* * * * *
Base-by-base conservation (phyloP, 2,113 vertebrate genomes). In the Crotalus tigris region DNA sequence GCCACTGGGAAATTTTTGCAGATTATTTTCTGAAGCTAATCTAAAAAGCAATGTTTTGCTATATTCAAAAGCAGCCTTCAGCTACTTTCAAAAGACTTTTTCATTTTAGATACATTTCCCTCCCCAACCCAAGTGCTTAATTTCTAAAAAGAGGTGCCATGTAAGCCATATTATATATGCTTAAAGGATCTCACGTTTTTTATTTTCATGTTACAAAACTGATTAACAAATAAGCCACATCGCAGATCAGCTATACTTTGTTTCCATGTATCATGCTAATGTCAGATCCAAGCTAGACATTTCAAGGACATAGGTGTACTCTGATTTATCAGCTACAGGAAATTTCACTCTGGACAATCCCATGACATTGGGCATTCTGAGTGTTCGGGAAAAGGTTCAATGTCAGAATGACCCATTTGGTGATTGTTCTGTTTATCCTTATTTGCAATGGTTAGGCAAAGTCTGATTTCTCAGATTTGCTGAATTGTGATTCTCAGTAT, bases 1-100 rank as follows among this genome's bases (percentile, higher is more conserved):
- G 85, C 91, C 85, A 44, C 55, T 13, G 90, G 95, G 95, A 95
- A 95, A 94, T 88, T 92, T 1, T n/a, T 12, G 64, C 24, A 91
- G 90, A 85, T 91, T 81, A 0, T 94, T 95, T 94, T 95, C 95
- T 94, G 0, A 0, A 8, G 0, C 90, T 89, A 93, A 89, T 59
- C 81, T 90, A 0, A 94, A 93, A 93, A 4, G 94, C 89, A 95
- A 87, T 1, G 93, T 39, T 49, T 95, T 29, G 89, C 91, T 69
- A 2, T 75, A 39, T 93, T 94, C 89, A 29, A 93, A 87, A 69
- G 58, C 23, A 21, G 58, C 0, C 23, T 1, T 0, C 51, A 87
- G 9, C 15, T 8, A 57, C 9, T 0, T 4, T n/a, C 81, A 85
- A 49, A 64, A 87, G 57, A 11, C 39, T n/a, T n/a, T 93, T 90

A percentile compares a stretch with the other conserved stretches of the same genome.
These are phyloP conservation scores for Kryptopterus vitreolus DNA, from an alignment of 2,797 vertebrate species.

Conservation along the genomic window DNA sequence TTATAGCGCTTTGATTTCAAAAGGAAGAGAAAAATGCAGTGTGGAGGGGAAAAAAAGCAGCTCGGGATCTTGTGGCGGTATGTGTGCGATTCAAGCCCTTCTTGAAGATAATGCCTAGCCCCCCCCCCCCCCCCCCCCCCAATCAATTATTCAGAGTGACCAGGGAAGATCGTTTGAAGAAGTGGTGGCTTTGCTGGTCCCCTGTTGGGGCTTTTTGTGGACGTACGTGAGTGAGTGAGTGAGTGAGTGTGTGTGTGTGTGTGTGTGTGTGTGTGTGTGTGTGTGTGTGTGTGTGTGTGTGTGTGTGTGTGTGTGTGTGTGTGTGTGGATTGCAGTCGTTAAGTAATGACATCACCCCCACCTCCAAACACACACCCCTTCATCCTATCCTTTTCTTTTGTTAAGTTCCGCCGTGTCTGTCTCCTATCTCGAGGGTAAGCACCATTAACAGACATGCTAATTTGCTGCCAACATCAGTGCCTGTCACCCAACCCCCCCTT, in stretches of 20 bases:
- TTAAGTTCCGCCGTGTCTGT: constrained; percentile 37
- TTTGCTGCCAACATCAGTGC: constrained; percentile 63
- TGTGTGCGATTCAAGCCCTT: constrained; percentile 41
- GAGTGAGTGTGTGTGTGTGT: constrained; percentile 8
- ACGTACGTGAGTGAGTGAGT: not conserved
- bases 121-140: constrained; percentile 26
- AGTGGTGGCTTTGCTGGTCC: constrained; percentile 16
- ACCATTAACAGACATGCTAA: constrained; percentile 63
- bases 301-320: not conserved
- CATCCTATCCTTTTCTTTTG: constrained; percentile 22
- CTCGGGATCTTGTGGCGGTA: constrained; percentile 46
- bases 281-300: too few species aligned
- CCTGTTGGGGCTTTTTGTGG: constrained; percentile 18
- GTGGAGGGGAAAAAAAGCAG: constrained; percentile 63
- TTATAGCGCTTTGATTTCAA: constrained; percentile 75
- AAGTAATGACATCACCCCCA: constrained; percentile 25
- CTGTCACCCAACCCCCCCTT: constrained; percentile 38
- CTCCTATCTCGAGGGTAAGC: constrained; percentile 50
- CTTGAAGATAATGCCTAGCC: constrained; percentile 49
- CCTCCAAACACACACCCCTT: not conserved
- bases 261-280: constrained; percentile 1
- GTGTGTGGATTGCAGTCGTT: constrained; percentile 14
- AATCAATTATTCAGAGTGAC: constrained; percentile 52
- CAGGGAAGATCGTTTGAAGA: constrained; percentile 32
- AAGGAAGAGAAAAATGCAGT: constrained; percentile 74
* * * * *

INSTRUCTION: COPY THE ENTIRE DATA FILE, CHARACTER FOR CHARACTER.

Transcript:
Base-by-base conservation (phyloP, 2,113 vertebrate genomes). In the Crotalus tigris region DNA sequence GCCACTGGGAAATTTTTGCAGATTATTTTCTGAAGCTAATCTAAAAAGCAATGTTTTGCTATATTCAAAAGCAGCCTTCAGCTACTTTCAAAAGACTTTTTCATTTTAGATACATTTCCCTCCCCAACCCAAGTGCTTAATTTCTAAAAAGAGGTGCCATGTAAGCCATATTATATATGCTTAAAGGATCTCACGTTTTTTATTTTCATGTTACAAAACTGATTAACAAATAAGCCACATCGCAGATCAGCTATACTTTGTTTCCATGTATCATGCTAATGTCAGATCCAAGCTAGACATTTCAAGGACATAGGTGTACTCTGATTTATCAGCTACAGGAAATTTCACTCTGGACAATCCCATGACATTGGGCATTCTGAGTGTTCGGGAAAAGGTTCAATGTCAGAATGACCCATTTGGTGATTGTTCTGTTTATCCTTATTTGCAATGGTTAGGCAAAGTCTGATTTCTCAGATTTGCTGAATTGTGATTCTCAGTAT, bases 1-100 rank as follows among this genome's bases (percentile, higher is more conserved):
- G 85, C 91, C 85, A 44, C 55, T 13, G 90, G 95, G 95, A 95
- A 95, A 94, T 88, T 92, T 1, T n/a, T 12, G 64, C 24, A 91
- G 90, A 85, T 91, T 81, A 0, T 94, T 95, T 94, T 95, C 95
- T 94, G 0, A 0, A 8, G 0, C 90, T 89, A 93, A 89, T 59
- C 81, T 90, A 0, A 94, A 93, A 93, A 4, G 94, C 89, A 95
- A 87, T 1, G 93, T 39, T 49, T 95, T 29, G 89, C 91, T 69
- A 2, T 75, A 39, T 93, T 94, C 89, A 29, A 93, A 87, A 69
- G 58, C 23, A 21, G 58, C 0, C 23, T 1, T 0, C 51, A 87
- G 9, C 15, T 8, A 57, C 9, T 0, T 4, T n/a, C 81, A 85
- A 49, A 64, A 87, G 57, A 11, C 39, T n/a, T n/a, T 93, T 90

A percentile compares a stretch with the other conserved stretches of the same genome.
These are phyloP conservation scores for Kryptopterus vitreolus DNA, from an alignment of 2,797 vertebrate species.

Conservation along the genomic window DNA sequence TTATAGCGCTTTGATTTCAAAAGGAAGAGAAAAATGCAGTGTGGAGGGGAAAAAAAGCAGCTCGGGATCTTGTGGCGGTATGTGTGCGATTCAAGCCCTTCTTGAAGATAATGCCTAGCCCCCCCCCCCCCCCCCCCCCCAATCAATTATTCAGAGTGACCAGGGAAGATCGTTTGAAGAAGTGGTGGCTTTGCTGGTCCCCTGTTGGGGCTTTTTGTGGACGTACGTGAGTGAGTGAGTGAGTGAGTGTGTGTGTGTGTGTGTGTGTGTGTGTGTGTGTGTGTGTGTGTGTGTGTGTGTGTGTGTGTGTGTGTGTGTGTGTGTGTGGATTGCAGTCGTTAAGTAATGACATCACCCCCACCTCCAAACACACACCCCTTCATCCTATCCTTTTCTTTTGTTAAGTTCCGCCGTGTCTGTCTCCTATCTCGAGGGTAAGCACCATTAACAGACATGCTAATTTGCTGCCAACATCAGTGCCTGTCACCCAACCCCCCCTT, in stretches of 20 bases:
- TTAAGTTCCGCCGTGTCTGT: constrained; percentile 37
- TTTGCTGCCAACATCAGTGC: constrained; percentile 63
- TGTGTGCGATTCAAGCCCTT: constrained; percentile 41
- GAGTGAGTGTGTGTGTGTGT: constrained; percentile 8
- ACGTACGTGAGTGAGTGAGT: not conserved
- bases 121-140: constrained; percentile 26
- AGTGGTGGCTTTGCTGGTCC: constrained; percentile 16
- ACCATTAACAGACATGCTAA: constrained; percentile 63
- bases 301-320: not conserved
- CATCCTATCCTTTTCTTTTG: constrained; percentile 22
- CTCGGGATCTTGTGGCGGTA: constrained; percentile 46
- bases 281-300: too few species aligned
- CCTGTTGGGGCTTTTTGTGG: constrained; percentile 18
- GTGGAGGGGAAAAAAAGCAG: constrained; percentile 63
- TTATAGCGCTTTGATTTCAA: constrained; percentile 75
- AAGTAATGACATCACCCCCA: constrained; percentile 25
- CTGTCACCCAACCCCCCCTT: constrained; percentile 38
- CTCCTATCTCGAGGGTAAGC: constrained; percentile 50
- CTTGAAGATAATGCCTAGCC: constrained; percentile 49
- CCTCCAAACACACACCCCTT: not conserved
- bases 261-280: constrained; percentile 1
- GTGTGTGGATTGCAGTCGTT: constrained; percentile 14
- AATCAATTATTCAGAGTGAC: constrained; percentile 52
- CAGGGAAGATCGTTTGAAGA: constrained; percentile 32
- AAGGAAGAGAAAAATGCAGT: constrained; percentile 74